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Vox Pop - Wisconsin needs to end assumed joint custody in divorces

Vox Pop

A mother and twelve year old daughter were certain their nightmare was about to be over. Plagued by the stench of alcoholism accompanied with emotional and verbal abuse for years, the two hoped to never encounter the father again after a long, drawn out divorce. However, their worst nightmare was met when the court granted joint custody. Despite having a guardian ad litem to advocate for the daughter’s wishes of not wanting to be with her father, and evidence of verbal/emotional abuse, the outcome was to force joint custody.

Unfortunately, a multitude of families encounter this tragic issue in child custody disputes within the state of Wisconsin. This broken system in divorce courts does not consider the best interests of the child in child custody disputes, despite what the law requires. The court system also fails to include emotional and verbal abuse as a factor, something that is hard to document but easily prevalent in today’s society.

In instances of determining child custody, if the parents cannot come to an agreement, the court system will decide for them. Wisconsin law states the court shall mandatorily presume joint legal custody is in the best interest of the child, unless there is a pattern of serious interspousal battery or domestic abuse. In this instance, there must be a “preponderance of the evidence” of interspousal battery or domestic abuse, meaning you must prove something is more likely than not the truth. Therefore, even if there are some instances of abuse but not a multitude of documentation and real evidence, this is not enough for the court.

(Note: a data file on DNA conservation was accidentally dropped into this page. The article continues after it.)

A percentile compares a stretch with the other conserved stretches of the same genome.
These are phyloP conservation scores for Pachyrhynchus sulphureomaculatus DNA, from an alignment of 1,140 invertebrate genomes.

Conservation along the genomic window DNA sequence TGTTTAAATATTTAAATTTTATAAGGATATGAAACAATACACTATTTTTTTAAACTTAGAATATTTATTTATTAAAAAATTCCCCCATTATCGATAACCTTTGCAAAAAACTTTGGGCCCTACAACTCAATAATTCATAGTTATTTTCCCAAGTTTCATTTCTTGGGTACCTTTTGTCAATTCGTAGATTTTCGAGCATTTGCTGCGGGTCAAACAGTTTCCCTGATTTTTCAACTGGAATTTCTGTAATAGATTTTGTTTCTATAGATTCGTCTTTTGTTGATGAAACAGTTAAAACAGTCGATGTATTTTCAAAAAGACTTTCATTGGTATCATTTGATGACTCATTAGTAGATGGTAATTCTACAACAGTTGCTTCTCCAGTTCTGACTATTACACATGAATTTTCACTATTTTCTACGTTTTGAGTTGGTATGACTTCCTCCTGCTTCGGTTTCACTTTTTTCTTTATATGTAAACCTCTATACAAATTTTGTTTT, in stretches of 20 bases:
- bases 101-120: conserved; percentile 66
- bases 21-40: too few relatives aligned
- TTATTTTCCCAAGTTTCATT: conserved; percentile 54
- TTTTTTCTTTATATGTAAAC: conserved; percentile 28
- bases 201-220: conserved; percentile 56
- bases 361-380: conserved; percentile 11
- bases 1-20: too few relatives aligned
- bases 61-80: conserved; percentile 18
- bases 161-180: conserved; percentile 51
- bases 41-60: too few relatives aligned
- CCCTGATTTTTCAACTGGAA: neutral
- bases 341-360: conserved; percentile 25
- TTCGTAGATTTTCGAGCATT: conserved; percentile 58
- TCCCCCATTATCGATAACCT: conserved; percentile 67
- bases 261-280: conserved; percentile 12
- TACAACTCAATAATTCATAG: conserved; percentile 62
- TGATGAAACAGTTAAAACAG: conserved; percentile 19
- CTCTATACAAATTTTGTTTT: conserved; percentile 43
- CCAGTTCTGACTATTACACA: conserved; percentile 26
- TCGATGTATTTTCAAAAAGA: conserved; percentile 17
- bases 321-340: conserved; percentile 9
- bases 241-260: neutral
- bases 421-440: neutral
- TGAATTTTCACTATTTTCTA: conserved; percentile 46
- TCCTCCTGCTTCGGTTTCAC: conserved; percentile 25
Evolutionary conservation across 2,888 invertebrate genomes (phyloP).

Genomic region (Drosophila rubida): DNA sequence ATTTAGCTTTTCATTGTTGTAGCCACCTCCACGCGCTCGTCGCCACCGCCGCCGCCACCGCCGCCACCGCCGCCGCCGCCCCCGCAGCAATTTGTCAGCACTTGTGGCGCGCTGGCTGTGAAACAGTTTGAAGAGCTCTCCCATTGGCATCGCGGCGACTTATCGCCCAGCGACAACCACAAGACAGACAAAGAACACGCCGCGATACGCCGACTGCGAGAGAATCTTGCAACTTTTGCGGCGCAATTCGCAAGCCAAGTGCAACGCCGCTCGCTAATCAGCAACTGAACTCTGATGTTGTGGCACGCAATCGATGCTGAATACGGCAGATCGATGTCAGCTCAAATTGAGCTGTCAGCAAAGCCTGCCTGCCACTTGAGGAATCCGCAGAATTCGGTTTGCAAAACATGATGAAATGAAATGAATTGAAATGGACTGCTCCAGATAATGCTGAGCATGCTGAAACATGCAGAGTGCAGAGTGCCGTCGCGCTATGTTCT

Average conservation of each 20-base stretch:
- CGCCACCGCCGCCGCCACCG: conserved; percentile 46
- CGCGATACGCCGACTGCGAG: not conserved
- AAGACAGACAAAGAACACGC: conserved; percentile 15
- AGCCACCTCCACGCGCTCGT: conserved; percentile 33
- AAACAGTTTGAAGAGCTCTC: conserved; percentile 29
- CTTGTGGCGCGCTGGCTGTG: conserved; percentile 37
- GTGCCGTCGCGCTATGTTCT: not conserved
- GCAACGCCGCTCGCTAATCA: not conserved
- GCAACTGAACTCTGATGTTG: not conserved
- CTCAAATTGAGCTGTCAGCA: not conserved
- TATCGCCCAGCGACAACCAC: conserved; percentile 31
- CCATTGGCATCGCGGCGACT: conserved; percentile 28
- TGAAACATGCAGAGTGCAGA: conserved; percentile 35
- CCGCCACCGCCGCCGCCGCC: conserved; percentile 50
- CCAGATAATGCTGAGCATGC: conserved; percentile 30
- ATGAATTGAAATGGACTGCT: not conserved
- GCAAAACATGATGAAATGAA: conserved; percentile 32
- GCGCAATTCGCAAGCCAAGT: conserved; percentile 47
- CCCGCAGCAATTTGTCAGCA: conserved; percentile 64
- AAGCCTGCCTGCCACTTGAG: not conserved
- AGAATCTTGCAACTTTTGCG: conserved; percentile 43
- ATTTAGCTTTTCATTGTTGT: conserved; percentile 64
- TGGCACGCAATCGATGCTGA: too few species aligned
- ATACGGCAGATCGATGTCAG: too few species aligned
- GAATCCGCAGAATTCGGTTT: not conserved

In a recent 2023 case, a Wisconsin divorce court ruled in favor of a father having sole legal custody of their minor children due to interspousal battery or domestic abuse and the parties being in constant conflict. However, with my first-hand experience of witnessing divorces with child custody issues, this outcome is extremely rare. The story of the mother and daughter being forced to have joint custody with the abusive father is something I painstakingly watched for years while hoping the court system would do right in this situation. The father was in constant conflict and unwilling to compromise as a co-parent, and there was evidence of his emotional and verbal abuse. However, this case did not have the same outcome as the 2023 case, and the family still encounters his verbal and emotional abuse to this day, even though the two are separated.

Wisconsin needs to get rid of the assumed joint custody as being the best interest of the child and needs to add emotional and verbal abuse within their statute of evidence to be considered with interspousal battery and domestic abuse. It is a new generation, and the Wisconsin divorce court system needs to wake up and see joint custody does more harm than good. They also need to realize emotional and verbal abuse can be as destructive as interspousal battery and domestic abuse. Open your eyes Wisconsin, because you’re abusing these families.

— Emily Rewolinski, Minnetonka, Minn.